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Going from an hourly position to a salaried one often comes with a big pay raise. But there are some things to think about before celebrating.

If the Fair Labor Standards Act covers the job, it’s either exempt or nonexempt. Nonexempt workers get overtime wages for working more than 40 hours in a week.

However, an employer doesn’t owe overtime to an exempt employee no matter how many hours she works. In general, exempt employees must earn at least $455 per week on a salary basis and perform exempt duties, such as managerial tasks.

In addition to receiving overtime, hourly employees find it easier to separate home and work, enabling them to devote free time to family and hobbies.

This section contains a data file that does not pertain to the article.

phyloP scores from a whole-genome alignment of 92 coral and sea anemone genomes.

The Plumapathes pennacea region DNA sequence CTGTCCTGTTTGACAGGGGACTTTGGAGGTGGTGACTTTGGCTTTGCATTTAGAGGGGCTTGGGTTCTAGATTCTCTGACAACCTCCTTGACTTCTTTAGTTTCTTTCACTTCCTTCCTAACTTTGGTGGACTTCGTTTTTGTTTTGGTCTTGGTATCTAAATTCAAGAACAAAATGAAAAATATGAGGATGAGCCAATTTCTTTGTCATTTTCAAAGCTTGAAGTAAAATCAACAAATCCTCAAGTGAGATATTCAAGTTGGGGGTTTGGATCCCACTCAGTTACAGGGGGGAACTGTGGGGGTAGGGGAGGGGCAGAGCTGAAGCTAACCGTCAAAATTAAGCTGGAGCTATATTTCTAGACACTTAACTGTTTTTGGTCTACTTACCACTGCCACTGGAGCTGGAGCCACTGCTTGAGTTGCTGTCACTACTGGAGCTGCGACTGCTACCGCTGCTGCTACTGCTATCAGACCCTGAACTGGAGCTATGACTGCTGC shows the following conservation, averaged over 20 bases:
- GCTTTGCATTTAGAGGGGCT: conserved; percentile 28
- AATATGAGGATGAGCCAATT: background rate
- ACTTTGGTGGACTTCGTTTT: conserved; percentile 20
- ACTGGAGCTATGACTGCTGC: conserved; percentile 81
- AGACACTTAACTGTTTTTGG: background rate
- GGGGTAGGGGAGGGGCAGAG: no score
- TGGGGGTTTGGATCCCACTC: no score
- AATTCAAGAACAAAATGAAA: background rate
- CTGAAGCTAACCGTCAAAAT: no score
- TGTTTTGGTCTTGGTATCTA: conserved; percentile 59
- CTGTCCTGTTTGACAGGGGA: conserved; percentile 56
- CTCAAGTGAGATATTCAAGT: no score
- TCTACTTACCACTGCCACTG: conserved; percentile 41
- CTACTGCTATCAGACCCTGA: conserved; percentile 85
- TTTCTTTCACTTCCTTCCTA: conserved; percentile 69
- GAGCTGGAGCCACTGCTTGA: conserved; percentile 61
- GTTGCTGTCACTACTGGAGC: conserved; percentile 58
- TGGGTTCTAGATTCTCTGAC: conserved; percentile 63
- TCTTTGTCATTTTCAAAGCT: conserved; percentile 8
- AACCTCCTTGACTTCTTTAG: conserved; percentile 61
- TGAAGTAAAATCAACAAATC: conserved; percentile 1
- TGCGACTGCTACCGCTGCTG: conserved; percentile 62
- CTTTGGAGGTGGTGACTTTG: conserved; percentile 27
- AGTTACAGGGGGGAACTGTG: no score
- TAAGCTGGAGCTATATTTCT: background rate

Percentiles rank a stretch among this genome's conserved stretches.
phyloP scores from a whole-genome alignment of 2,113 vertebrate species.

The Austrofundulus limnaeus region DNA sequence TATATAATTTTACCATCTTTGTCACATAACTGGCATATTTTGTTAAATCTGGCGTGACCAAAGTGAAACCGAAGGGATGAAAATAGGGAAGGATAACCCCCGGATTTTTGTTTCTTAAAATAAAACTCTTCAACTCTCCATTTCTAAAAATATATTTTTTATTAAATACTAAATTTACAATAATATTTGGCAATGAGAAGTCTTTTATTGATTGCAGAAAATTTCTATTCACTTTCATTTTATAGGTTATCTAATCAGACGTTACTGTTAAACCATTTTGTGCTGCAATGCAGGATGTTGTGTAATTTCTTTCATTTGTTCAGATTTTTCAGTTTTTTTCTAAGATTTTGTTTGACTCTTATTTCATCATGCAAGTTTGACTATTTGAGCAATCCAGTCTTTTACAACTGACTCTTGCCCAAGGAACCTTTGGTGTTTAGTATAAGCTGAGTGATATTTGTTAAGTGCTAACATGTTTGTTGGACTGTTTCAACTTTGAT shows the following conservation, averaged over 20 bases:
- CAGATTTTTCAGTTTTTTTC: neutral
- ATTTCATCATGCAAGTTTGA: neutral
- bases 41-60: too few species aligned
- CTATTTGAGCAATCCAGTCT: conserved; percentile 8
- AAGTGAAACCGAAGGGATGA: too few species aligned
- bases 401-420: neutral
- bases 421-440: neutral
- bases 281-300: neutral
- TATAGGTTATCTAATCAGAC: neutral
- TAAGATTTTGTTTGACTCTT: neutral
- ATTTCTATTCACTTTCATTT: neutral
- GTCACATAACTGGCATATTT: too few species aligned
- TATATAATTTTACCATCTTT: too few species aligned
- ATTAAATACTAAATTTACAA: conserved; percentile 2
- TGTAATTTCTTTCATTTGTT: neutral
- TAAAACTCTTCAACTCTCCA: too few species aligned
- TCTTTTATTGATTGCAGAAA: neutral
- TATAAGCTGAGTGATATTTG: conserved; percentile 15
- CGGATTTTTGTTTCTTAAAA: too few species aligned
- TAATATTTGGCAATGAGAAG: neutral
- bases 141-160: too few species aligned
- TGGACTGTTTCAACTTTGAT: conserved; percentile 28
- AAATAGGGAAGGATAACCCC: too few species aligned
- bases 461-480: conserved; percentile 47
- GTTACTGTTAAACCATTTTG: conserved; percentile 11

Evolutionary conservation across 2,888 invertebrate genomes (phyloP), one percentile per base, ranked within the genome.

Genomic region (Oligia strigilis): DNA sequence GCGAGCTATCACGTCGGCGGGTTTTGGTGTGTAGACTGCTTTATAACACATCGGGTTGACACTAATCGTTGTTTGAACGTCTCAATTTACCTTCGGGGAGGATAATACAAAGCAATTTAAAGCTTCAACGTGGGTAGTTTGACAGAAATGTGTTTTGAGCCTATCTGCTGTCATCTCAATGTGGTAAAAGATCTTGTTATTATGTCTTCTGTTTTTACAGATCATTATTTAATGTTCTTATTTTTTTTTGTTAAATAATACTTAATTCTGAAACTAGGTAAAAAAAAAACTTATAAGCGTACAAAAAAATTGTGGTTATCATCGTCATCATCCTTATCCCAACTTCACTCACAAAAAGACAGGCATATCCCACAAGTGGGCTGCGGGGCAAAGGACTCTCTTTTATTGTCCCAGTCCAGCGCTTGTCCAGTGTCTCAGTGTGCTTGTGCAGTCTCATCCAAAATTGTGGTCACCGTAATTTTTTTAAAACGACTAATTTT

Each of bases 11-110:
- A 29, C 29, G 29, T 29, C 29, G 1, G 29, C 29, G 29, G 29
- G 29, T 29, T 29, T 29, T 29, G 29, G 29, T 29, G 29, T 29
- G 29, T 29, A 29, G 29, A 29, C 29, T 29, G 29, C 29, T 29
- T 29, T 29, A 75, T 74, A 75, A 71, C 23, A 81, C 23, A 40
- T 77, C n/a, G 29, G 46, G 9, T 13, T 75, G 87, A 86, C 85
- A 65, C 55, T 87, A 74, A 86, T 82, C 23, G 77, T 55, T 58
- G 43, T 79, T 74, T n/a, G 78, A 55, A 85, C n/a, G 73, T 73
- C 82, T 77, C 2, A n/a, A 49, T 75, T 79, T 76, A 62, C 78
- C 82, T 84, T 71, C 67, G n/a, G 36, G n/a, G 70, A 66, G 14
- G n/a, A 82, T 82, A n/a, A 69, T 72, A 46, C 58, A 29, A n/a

But hourly employees’ hours are reduced when their company struggles. The Affordable Care Act requires businesses with 50 or more employees to provide health care to workers who log 30 or more hours a week. Businesses can cut hours to avoid the mandate.

Salaries provide consistent paychecks and more security. It’s easier to cut hours than renegotiate a salary. Full-time employment also comes with benefits, like retirement contributions and paid vacation.

But salaried employees work longer hours with no overtime, and may struggle to separate work from personal life. An hourly position is often better for someone who values leaving work at work.

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